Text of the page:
Google, Apple In Conflict While Microsoft, Yahoo Agree

All the headlines this morning confirm that Microsoft, Yahoo agree on long-sought search deal:

Microsoft Corp. has finally roped Yahoo Inc. into an Internet search partnership, capping a convoluted pursuit that dragged on for years and finally setting the stage for them to make a joint assault against the dominance of Google Inc.

The 10-year deal announced Wednesday gives Microsoft access to the Internet’s second-largest search engine audience, adding a potentially potent weapon to the software maker’s Internet arsenal as it tries to better confront Google, which is by far the leader in online search and advertising. Microsoft didn’t have to give Yahoo an upfront payment to make it happen, as many Yahoo investors had hoped.

It will take up to 2 years to get put in place, so don’t expect sudden changes. It’s the kind of headline to yawn about.

There’s another headline that really should be getting all the attention: Google Pulls Apple from Search Results. Since it is the kind of headline that cool thought may attempt to bury, here is the start of the story:

Google Apple Fight

Perhaps the final paragraph of the story, although humorous, may correctly indicate the seriousness of this item:

Some industry analysts think the retaliatory moves could result in all-out war like back in 1939, when a Polish sausage company stopped using pork from Germany. In response Germany invaded. “We don’t want another situation like that,” said Bank of America’s George Pendry.

It all confirms that the company which has set as its high ideal to catalogue all knowledge while doing no evil is driven by the advertising bottom line. Relevancy of results takes second place to that.

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Wot No Google Local Search

chad
Wot No
google
Local Search

The character on the right appeared in the most unusual places during Word War II asking similar very basic questions. You might have called him Kilroy if you are in the US or Chad if you are in the UK.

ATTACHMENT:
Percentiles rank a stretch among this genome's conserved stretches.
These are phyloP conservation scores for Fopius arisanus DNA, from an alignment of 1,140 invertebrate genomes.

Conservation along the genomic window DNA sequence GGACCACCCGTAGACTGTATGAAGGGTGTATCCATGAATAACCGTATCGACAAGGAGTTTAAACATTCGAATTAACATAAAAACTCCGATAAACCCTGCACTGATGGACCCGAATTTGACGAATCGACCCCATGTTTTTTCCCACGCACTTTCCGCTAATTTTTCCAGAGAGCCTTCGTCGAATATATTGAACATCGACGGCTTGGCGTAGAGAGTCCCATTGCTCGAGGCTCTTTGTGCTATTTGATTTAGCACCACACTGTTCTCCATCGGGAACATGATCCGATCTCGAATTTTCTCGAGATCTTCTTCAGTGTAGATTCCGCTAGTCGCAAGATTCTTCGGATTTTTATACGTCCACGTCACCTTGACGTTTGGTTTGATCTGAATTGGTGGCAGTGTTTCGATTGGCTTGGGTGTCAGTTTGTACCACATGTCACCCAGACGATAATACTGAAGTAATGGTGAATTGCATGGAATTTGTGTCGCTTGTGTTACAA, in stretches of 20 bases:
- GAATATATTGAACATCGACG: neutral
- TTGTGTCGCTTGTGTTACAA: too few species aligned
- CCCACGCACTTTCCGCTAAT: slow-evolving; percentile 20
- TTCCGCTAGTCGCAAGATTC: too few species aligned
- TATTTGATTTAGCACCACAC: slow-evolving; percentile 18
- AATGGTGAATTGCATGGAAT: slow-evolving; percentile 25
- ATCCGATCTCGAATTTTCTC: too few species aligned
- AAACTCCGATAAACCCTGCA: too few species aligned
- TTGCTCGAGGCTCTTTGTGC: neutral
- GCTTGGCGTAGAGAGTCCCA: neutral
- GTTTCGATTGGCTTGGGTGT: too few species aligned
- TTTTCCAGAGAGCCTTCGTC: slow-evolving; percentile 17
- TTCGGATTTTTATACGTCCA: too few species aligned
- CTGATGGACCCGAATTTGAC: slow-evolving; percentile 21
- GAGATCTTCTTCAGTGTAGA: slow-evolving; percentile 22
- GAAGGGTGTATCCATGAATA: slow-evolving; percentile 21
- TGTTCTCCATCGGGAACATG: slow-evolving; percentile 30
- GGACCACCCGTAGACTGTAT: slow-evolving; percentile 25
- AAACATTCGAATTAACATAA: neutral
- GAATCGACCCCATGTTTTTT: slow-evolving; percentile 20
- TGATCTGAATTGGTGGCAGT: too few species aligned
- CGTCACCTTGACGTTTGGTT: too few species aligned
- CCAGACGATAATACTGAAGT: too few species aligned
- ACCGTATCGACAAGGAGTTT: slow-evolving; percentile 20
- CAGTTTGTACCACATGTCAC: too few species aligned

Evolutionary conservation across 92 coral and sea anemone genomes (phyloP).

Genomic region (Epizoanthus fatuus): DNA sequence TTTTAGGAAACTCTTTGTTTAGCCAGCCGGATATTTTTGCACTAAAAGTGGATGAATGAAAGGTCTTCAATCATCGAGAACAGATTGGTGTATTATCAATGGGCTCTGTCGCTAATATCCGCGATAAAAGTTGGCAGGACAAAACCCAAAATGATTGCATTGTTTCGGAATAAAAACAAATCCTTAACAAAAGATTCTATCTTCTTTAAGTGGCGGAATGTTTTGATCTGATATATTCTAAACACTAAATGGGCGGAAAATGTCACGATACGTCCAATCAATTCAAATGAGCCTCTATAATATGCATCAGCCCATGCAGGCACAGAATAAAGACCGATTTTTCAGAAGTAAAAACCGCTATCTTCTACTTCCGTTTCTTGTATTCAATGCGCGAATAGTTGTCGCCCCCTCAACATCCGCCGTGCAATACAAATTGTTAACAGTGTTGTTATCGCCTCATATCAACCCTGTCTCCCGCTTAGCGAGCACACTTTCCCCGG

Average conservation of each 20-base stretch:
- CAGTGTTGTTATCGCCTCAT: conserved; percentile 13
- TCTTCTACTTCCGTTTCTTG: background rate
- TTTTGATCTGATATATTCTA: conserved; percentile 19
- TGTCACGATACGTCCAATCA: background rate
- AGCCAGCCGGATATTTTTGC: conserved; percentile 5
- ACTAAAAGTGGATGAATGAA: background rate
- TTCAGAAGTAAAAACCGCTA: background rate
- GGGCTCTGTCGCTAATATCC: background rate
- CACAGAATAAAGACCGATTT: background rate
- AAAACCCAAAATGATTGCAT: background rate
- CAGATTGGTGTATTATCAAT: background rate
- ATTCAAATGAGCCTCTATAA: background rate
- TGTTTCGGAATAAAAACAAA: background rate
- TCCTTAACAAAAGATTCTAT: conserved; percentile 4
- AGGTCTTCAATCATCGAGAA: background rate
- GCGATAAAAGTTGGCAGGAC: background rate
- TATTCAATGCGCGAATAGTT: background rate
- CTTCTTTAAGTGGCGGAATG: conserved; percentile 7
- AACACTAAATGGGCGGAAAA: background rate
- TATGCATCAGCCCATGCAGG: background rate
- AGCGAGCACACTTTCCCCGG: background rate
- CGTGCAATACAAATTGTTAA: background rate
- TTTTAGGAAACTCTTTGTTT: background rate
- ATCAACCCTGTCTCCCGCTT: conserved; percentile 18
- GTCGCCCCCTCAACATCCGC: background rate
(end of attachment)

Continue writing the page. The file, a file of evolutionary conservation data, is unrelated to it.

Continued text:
The comment is particularly surprising currently since there is a great deal of discussion and concern about Google Local Search and how it works.  You may therefore be a little surprised to find that it does not exist.  It is widely acknowledged that providing local results when people search for stores or suppliers is very important.  Not least because you can then show relevant advertising close to the point of purchase decision.

It is even more surprising because the opposition does provide local search facilities.  Just type in local.yahoo.com and you will be shown the following search screen.

local yahoo

It is very similar to the format for a Yellow Pages search for local suppliers.  It would seem to be the natural way to help people find what they are looking for in their neighbourhood.

With Microsoft’s new entrant Bing, you can also arrive at a somewhat minimal local search page by typing in local.bing.com.  This is presumably a work in progress since it is somewhat sparse and even enigmatic.

localbing

Now try to get a Google Local Search by typing local.google.com and you are in for a disappointment.  Here is what you see. 

localgoogle

The word local does not appear at all.  Google has decided that you really preferred to do a search among their Maps.  Indeed it is impossible to find a link to Local Search on any of the desktop PC search pages.

Google has accepted the much bigger challenge of trying to guess in the Universal Search Page whether or not you may wish to be seeing local results.  If Google guesses this is so, then towards the top of the search results they will show a block of local services that may fit your search.  Why they have gone this route, only they can say.

local google results

The only place you can find a link to Local Search is on the Mobile Search Results web page as shown on the right. Even then, you are just served up a list of local results without any opportunity to give a more precise indication of where you are located. Given the interest in Local Search and the need to get it right, this guessing on the part of Google hardly seems adequate, since it is not very reliable. Perhaps it is time for Google to follow the others and provide the obvious way for people to do Local Searches.

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Always On The Alert

geese computer shih tzu

What do these three images have in common?  All three have been used by man as ‘watchmen’ or guardians. The sacred geese alerted the Romans when the invading Gauls were trying to sneak into the city.  Despite their size, the Tibetan lion dogs or Shih Tzu acted as watchdogs for the temples. .. and finally many main frame computers act as sentinels against unwanted intruders.

Standing on guard is a thankless and boring task.  Given the monotony, it can be difficult to stay alert.  Where the task can be delegated to a computer, it will be done much more efficiently.  Thankfully there are a number of programs now available that can monitor the Internet and signal when something unusual has happened..

google alerts

Google Alerts is one such program.  It can provide e-mail messages whenever particular keywords, like the company name, are detected in new web pages.  It is an easy way of monitoring publicity efforts or competitive activity.

tweetbeep